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The use of biophysical flow models in the surgical management of patients affected by Chronic Thromboembolic Pulmonary Hypertension

Research output: Contribution to journalArticle

Martina Spazzapan, Priya Sastry, John Dunning, David Nordsletten, Adelaide de Vecchi

Original languageEnglish
Article number223
JournalFrontiers in Physiology
Volume9
Issue numberMAR
DOIs
StatePublished - 13 Mar 2018

King's Authors

Abstract

Introduction: Chronic Thromboembolic Pulmonary Hypertension (CTEPH) results from progressive thrombotic occlusion of the pulmonary arteries. It is treated by surgical removal of the occlusion, with success rates depending on the degree of microvascular remodeling. Surgical eligibility is influenced by the contributions of both the thrombus occlusion and microvasculature remodeling to the overall vascular resistance. Assessing this is challenging due to the high inter-individual variability in arterial morphology and physiology. We investigated the potential of patient-specific computational flow modeling to quantify pressure gradients in the pulmonary arteries of CTEPH patients to assist the decision-making process for surgical eligibility. 

Methods: Detailed segmentations of the pulmonary arteries were created from postoperative chest Computed Tomography scans of three CTEPH patients. A focal stenosis was included in the original geometry to compare the pre- and post-surgical hemodynamics. Three-dimensional flow simulations were performed on each morphology to quantify velocity-dependent pressure changes using a finite element solver coupled to terminal 2-element Windkessel models. In addition to transient flow simulations, a parametric modeling approach based on constant flow simulations is also proposed as faster technique to estimate relative pressure drops through the proximal pulmonary vasculature.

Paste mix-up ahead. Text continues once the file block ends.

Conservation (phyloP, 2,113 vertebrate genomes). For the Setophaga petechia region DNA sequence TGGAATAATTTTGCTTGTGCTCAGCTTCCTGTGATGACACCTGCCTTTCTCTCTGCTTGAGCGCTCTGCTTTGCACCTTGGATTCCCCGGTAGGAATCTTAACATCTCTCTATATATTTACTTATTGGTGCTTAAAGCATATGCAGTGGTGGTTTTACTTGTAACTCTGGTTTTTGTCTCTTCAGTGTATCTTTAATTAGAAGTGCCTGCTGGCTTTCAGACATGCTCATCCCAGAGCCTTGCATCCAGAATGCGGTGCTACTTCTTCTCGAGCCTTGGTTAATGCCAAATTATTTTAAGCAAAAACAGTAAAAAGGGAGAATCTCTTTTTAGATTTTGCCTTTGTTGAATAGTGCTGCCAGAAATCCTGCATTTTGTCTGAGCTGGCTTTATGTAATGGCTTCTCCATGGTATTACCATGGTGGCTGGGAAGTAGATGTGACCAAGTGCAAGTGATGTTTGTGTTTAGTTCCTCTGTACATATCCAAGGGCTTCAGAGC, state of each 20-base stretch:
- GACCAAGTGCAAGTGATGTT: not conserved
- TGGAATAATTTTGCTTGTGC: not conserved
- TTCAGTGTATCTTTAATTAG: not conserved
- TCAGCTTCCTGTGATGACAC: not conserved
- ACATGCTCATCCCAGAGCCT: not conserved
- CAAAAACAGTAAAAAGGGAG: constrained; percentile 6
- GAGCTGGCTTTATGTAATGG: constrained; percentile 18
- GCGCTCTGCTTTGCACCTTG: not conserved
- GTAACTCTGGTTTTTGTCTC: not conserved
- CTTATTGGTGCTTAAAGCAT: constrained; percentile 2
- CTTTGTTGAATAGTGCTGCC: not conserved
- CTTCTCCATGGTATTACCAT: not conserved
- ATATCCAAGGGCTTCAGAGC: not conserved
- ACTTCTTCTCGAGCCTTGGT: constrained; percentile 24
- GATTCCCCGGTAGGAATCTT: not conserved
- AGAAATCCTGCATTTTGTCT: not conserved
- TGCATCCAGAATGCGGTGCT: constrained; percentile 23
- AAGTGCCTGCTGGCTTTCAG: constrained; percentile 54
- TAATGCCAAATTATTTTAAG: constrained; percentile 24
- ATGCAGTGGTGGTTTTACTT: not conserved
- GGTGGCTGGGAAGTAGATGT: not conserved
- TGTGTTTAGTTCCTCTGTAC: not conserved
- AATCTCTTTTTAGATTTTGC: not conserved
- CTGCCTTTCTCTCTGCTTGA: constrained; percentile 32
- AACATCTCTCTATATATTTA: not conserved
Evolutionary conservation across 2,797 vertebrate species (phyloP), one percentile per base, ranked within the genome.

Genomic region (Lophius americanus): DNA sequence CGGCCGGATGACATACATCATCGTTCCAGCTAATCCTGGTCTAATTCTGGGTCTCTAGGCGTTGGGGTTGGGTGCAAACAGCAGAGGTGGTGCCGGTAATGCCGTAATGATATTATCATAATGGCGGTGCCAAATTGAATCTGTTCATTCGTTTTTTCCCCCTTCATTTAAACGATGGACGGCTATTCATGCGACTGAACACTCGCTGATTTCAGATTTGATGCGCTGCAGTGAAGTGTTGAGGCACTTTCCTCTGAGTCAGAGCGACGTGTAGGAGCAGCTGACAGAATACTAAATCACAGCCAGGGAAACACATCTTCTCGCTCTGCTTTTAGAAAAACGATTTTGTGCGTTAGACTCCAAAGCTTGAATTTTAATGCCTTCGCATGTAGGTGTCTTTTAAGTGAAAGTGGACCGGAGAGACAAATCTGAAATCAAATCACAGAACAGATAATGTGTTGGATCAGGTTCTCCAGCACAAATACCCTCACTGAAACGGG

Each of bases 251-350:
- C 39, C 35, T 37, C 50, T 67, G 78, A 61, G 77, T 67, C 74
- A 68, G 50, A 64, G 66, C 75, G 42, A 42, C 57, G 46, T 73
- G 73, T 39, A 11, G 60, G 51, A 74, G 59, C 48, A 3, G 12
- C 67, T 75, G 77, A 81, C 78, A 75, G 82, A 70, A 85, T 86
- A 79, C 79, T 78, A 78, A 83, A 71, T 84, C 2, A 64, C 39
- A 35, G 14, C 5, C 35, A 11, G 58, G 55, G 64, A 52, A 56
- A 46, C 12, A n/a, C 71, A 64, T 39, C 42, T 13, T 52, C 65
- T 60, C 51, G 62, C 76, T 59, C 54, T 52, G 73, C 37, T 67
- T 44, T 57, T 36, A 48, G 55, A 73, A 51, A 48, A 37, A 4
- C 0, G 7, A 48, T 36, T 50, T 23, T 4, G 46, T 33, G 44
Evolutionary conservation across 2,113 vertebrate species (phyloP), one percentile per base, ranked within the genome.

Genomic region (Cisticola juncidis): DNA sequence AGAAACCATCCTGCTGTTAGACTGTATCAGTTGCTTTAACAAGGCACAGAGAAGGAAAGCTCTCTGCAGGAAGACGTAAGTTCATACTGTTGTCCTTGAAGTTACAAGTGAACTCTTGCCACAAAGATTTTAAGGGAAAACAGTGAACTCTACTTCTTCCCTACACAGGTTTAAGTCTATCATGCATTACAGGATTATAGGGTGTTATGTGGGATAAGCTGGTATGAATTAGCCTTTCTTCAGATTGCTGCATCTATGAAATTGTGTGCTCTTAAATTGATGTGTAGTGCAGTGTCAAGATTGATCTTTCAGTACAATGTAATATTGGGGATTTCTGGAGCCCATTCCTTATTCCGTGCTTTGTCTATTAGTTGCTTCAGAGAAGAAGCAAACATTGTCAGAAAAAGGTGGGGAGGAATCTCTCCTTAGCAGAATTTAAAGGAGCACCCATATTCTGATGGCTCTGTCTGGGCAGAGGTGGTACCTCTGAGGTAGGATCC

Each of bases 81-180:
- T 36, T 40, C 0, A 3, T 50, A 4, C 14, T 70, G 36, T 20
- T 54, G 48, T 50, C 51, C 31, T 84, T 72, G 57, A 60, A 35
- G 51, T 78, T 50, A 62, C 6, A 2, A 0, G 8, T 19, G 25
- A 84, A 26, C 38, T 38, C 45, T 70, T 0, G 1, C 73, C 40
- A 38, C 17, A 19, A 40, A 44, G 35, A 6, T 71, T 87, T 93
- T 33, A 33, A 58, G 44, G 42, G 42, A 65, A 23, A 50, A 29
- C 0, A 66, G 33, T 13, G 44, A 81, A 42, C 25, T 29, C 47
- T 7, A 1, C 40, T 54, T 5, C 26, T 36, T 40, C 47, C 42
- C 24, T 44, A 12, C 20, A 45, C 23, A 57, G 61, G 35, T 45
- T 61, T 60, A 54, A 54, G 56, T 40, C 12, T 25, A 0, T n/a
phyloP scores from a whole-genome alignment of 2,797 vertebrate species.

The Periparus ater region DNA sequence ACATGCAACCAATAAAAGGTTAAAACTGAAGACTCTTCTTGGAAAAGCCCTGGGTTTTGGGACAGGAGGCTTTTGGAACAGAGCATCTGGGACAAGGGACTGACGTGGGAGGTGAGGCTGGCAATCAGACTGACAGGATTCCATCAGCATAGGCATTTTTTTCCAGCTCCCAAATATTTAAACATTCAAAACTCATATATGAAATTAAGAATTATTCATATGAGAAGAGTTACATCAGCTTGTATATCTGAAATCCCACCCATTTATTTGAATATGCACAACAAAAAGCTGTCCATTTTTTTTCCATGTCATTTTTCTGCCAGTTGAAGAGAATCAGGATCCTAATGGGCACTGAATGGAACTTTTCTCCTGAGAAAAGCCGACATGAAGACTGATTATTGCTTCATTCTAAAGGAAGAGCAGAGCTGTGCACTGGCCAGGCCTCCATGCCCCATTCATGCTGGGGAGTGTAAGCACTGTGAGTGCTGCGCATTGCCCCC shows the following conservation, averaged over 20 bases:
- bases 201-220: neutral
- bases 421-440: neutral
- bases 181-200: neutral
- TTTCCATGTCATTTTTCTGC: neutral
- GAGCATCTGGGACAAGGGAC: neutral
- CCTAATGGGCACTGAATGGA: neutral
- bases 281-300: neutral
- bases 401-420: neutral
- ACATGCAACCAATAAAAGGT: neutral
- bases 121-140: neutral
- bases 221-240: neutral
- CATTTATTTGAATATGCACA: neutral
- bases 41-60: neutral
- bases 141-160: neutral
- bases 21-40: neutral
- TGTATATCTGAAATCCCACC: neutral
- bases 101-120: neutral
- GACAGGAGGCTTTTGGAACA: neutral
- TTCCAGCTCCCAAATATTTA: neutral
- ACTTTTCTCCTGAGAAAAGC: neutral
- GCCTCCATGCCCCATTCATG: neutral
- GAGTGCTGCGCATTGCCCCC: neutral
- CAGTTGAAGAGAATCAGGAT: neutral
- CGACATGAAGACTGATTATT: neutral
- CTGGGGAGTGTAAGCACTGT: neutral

Results: An asymmetrical flow split between left and right pulmonary arteries was observed in the stenosed models. Removing the proximal obstruction resulted in a reduction of the right-left pressure imbalance of up to 18%. Changes were also observed in the wall shear stresses and flow topology, where vortices developed in the stenosed model while the non-stenosed retained a helical flow. The predicted pressure gradients from constant flow simulations were consistent with the ones measured in the transient flow simulations. 

Conclusion: This study provides a proof of concept that patient-specific computational modeling can be used as a noninvasive tool for assisting surgical decisions in CTEPH based on hemodynamics metrics. Our technique enables determination of the proximal relative pressure, which could subsequently be compared to the total pressure drop to determine the degree of distal and proximal vascular resistance. In the longer term this approach has the potential to form the basis for a more quantitative classification system of CTEPH types.

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